If you’re interested in getting involved, the collective meets every Thursday at 1pm in the Wom*n’s Room on Level 2, Manning. If you’re unable to make that time, fear not, as we have a fearless Facebook group where a lot of discussion and organising takes place. And as part of the expansion of our online empire, we’ve just revived the Wom*n’s Collective Facebook page, so chuck us a ‘like’ if you like: www.facebok.com/usydwoco
Happy International Women’s Day (aka everyday),
Xiaoran and Subeta
Indigenous Officers’ Report
Howdy. Now is everyone ready for some knowledge? Well if you are reading this, you are procrastinating, a puzzled first year or an interested reader (You know who you are) so damn straight you are ready for some knowledge!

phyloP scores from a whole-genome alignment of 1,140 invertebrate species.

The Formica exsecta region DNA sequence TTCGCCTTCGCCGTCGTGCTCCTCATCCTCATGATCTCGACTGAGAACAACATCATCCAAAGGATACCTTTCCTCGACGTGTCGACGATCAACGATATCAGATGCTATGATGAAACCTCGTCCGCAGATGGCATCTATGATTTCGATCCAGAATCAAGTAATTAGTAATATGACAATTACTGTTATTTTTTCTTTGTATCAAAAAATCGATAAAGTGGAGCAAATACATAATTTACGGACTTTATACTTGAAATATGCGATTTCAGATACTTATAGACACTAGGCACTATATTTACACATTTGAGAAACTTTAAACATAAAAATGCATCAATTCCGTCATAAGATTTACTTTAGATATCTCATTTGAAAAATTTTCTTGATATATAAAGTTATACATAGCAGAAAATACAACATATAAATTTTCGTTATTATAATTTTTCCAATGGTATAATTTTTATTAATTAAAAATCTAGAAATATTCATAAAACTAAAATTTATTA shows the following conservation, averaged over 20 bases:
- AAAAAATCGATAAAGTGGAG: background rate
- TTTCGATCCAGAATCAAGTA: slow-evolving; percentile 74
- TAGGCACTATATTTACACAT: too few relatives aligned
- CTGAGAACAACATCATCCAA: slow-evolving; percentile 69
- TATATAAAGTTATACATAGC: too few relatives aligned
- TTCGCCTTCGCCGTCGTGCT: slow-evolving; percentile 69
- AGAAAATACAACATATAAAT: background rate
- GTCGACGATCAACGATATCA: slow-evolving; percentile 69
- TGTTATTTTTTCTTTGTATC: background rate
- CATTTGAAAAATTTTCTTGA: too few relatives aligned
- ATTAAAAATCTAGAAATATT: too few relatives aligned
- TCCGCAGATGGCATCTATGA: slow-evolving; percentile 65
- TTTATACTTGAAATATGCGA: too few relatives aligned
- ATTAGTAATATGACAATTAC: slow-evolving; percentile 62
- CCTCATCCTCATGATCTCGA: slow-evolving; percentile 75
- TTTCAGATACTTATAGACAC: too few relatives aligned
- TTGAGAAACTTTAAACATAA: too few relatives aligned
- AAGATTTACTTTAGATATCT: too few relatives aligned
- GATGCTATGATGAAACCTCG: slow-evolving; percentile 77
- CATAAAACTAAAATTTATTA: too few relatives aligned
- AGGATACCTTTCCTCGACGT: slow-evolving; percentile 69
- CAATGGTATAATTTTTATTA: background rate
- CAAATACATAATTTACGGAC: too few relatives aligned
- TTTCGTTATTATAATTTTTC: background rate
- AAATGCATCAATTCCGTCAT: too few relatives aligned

Well firstly, 2015 is the 50th anniversary of the Freedom Ride. Fifty years ago, students from the University of Sydney toured towns in rural NSW to witness the discrimination of Aboriginal people. This publicity strengthened the push to eliminate racial discrimination. This year in commemoration, the SRC and University organised a new tour of the towns. This proved to be an eye-opening experience for the participants, as they learned that while some things change others remain the same.
Secondly, during OWeek the Indigenous Collective had a stall, the one with the emus. You know you saw it. We met a variety of interested students and University staff members over a very successful three days. However, there was a sour moment. A small group approached us asking what we do. Then they inquired into how much Indigenous we were. That was disappointing. There is no division, of half, quarter one sixteenth. No matter how you divide, an Indigenous Australian is an Indigenous Australian.